There’s a van I see regularly when I go to the gym with a bumper sticker that reads, “Remember who you wanted to be.” It’s a powerful little statement. In six words, it conveys one of the great challenges of adulthood in the modern era: the divergences between the life we hoped or dreamed of at one time, and the life that has emerged. For Freud, and for many of us, the gap between aspiration and reality becomes the source of neurosis, ‘unresolved conflicts.’

That’s on the other side of adulthood. At the outset, in the lives of the emerging adults with whom I work (and who I hope are reading this), the sense is less one of regret over dreams deferred than being overwhelmed at the dreams available. I spoke this morning with a senior about to graduate, who reflected on being a freshman and entering the college dining hall for the first time. “People have to learn not to drink three cups of soda, or not to eat five pieces of cake. College kids have to learn discipline.” So many options are available, so many possible choices, that the issue becomes less one of being enslaved to a future already scripted than paralyzed by a future without a direction. And discipline, rather than being imposed from without, is largely left to the individual to develop for him or herself.

This reality comes to mind as we read the opening words of this week’s double-parasha, Behar-Behukotai: “Speak to the Israelites and say to them: ‘When you enter the land I am going to give you, the land itself must observe a sabbath to the LORD. For six years sow your fields, and for six years prune your vineyards and gather their crops. But in the seventh year the land is to have a sabbath of rest, a sabbath to the LORD. Do not sow your fields or prune your vineyards.” (Leviticus 25:2-4) For six years we are to toil and labor, a reflection of the six days of the week on which we work. But in the seventh year, the land itself–and we, by extension–must rest.

Likewise, the Torah continues, “Count off seven sabbaths of years—seven times seven years—so that the seven sabbaths of years amount to a period of forty-nine years. Then have the trumpet sounded everywhere on the tenth day of the seventh month; on the Day of Atonement sound the trumpet throughout your land. Consecrate the fiftieth year and proclaim liberty throughout the land to all its inhabitants.” (Lev. 25:8-10) During this Jubilee year, not only does the land rest, and not only do the people rest, but something even larger happens: liberty is proclaimed throughout the land. Specifically, the Torah states, “It shall be a jubilee for you; each one of you is to return to his family property and each to his own clan.” Land sales are effectivley cancelled, and everyone is to return to the plot of land from which their ancestors came. It is, in effect, pressing the reset button on society. That is the liberty of the Jubilee year–not to own, not to accumulate, not to exploit, but simply to be.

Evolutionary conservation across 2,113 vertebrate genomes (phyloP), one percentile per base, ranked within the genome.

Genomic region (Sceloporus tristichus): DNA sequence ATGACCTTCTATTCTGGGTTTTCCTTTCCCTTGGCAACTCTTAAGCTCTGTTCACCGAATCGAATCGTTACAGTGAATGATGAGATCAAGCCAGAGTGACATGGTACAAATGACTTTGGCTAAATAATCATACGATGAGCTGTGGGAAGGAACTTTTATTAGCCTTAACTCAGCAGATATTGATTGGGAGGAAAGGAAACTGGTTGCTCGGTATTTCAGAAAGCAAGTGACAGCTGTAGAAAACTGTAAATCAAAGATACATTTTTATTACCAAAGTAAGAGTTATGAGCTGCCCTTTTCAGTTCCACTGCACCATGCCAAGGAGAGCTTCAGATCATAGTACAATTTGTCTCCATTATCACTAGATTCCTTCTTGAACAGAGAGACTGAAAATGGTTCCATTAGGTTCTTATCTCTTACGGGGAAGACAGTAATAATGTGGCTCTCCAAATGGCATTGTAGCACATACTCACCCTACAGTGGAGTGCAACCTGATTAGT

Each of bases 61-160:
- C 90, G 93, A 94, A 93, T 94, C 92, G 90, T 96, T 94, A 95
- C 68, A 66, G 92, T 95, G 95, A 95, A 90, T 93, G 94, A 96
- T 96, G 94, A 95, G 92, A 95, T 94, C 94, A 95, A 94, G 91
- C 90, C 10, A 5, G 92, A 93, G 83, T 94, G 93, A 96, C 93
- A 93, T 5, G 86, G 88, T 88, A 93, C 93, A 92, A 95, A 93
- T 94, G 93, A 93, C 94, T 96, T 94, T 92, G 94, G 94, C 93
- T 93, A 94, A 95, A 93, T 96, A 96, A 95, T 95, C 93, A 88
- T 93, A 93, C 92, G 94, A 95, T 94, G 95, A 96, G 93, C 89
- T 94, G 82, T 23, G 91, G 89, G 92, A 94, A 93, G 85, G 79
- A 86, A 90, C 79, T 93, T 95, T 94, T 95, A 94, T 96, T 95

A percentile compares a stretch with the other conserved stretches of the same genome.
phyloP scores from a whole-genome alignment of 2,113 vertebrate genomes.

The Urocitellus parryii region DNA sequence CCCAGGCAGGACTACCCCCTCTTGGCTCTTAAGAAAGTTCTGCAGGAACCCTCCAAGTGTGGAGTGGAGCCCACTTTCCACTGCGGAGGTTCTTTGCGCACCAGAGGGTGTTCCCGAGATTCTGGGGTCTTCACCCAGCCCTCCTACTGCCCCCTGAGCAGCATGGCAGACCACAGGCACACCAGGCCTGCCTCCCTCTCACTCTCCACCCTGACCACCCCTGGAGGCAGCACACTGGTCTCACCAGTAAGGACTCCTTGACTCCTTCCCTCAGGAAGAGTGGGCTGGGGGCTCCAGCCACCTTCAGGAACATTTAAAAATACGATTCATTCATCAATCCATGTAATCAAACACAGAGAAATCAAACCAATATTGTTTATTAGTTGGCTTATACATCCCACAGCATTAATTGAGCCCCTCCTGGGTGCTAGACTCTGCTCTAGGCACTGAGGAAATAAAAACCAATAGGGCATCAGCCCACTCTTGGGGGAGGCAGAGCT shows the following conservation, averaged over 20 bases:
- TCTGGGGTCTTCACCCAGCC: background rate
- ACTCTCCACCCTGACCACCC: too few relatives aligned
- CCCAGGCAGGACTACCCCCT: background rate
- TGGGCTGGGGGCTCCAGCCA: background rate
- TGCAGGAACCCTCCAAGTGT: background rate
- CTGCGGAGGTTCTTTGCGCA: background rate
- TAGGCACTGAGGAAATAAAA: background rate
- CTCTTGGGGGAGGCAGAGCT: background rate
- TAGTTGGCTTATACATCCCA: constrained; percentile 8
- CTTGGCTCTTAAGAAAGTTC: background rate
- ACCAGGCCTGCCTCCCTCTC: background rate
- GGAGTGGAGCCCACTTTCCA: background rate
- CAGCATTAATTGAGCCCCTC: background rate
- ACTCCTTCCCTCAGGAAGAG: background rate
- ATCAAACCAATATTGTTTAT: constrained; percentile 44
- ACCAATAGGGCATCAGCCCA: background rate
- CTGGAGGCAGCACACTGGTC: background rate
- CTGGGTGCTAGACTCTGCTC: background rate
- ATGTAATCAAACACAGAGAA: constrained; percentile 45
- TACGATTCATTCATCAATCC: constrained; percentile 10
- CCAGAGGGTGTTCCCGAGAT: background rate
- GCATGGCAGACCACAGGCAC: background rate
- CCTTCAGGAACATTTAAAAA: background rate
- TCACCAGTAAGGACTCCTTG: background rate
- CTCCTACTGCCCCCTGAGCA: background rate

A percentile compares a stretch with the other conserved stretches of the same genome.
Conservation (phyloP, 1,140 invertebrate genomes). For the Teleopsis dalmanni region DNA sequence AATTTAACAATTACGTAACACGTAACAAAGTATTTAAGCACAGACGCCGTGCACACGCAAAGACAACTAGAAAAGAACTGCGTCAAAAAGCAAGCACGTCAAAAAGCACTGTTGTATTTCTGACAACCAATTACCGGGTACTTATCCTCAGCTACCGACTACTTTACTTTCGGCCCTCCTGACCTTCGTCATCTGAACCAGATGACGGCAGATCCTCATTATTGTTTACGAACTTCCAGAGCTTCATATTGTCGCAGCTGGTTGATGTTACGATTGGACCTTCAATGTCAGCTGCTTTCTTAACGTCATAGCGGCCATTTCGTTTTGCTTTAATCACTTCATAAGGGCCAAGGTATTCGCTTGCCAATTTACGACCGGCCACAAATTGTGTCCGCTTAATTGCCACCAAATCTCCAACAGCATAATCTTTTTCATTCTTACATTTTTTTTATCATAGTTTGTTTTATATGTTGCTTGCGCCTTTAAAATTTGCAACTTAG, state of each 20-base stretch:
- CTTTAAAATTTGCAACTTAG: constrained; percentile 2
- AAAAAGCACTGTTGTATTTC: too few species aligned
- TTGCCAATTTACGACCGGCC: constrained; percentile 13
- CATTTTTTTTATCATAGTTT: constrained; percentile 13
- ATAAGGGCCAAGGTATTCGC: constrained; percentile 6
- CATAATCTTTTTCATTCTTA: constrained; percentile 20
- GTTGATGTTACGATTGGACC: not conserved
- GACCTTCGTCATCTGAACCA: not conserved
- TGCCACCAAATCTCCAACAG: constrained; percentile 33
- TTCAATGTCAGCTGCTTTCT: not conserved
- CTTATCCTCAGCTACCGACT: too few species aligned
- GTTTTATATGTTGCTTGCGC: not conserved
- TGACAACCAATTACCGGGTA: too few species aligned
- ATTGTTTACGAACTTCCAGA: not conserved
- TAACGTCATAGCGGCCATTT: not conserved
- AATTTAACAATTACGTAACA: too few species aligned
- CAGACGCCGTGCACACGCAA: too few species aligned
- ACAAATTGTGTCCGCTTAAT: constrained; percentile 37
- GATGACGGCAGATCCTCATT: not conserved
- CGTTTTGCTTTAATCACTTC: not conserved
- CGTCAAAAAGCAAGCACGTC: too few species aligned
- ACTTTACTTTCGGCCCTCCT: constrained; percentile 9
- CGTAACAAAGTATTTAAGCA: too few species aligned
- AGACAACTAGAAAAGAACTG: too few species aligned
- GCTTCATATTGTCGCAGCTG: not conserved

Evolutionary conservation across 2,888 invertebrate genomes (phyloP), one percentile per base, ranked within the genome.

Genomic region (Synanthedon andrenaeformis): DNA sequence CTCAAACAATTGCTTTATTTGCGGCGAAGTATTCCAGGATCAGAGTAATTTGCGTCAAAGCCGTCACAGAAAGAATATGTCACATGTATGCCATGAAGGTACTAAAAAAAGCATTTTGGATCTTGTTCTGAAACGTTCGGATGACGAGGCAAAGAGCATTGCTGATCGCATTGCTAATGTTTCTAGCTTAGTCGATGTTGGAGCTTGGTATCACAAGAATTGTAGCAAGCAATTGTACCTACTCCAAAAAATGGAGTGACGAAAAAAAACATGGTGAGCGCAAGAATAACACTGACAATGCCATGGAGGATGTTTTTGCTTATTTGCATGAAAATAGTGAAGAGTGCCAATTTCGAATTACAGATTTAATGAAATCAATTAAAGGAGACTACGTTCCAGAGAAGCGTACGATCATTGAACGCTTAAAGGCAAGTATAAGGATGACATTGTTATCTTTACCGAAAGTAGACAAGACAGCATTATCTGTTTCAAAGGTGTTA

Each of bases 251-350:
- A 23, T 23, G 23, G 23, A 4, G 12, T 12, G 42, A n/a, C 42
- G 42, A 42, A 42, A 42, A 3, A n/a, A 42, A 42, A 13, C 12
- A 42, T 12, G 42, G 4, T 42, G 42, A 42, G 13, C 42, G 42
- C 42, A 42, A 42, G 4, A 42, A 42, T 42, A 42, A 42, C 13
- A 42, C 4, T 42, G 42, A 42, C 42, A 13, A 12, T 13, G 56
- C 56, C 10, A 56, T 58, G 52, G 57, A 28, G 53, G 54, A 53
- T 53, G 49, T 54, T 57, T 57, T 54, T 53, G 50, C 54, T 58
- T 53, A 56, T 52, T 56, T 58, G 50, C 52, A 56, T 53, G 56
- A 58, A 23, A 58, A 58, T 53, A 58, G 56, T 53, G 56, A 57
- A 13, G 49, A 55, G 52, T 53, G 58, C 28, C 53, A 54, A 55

In his commentary on this passage, Rabbi Judah Loew, also called the Maharal of Prague (1520-1609) explains why the Jubilee year is proclaimed not on Rosh Hashanah, as we might expect, but on the tenth of the month of Tishrei, on Yom Kippur: “The Jubilee and Yom Kippur—the two are really one: For the Jubilee is the return of each individual to his original state, to be as it was in the beginning. And so too with Yom Kippur: everyone returns to his original state. As the Holy One Blessed Be He atones for them, they return to their original state.” (Gur Aryeh Behar, s.v. “M’mashma”)

This is a utopian vision, to be sure. It is unclear whether the Jubilee year was ever actually implemented in ancient times. But the Torah’s vision is a profound one of what human life is really about: we work and toil while we number our days and our years. That is, we create a story, a context for our work. Knowing that the Sabbatical or Jubilee year is coming focuses us on those things that are most important, on work of value, on relationships of substance–because everything else is ultimatley ephemeral. By creating a rhythm for our lives, we discipline ourselves–we give shape to our dreams and dimensions to our visions.

The college dining hall, with its overwhelming choices, is a concrete example of the larger challenge for many emerging adults today: How to create structure and develop discipline on your own. For so many students, time is not a dimension to be considered–except when a deadline is approaching, when a paper is due or a test is about to happen. But in college you can make your own hours, you can choose your own courses, you can write your own story–all, in most cases, without being committed to anyone else in particular.

Yet, as the senior I talked with this morning realized, that’s not a healthy way to live. Time is the dimension that distinguishes human beings from the rest of Creation. To be human is to live in time. And to live in time, just as to live in space, requires discipline.The Sabbatical and the Jubilee, like Shabbat, exist to discipline us to live in time.

Shabbat shalom.

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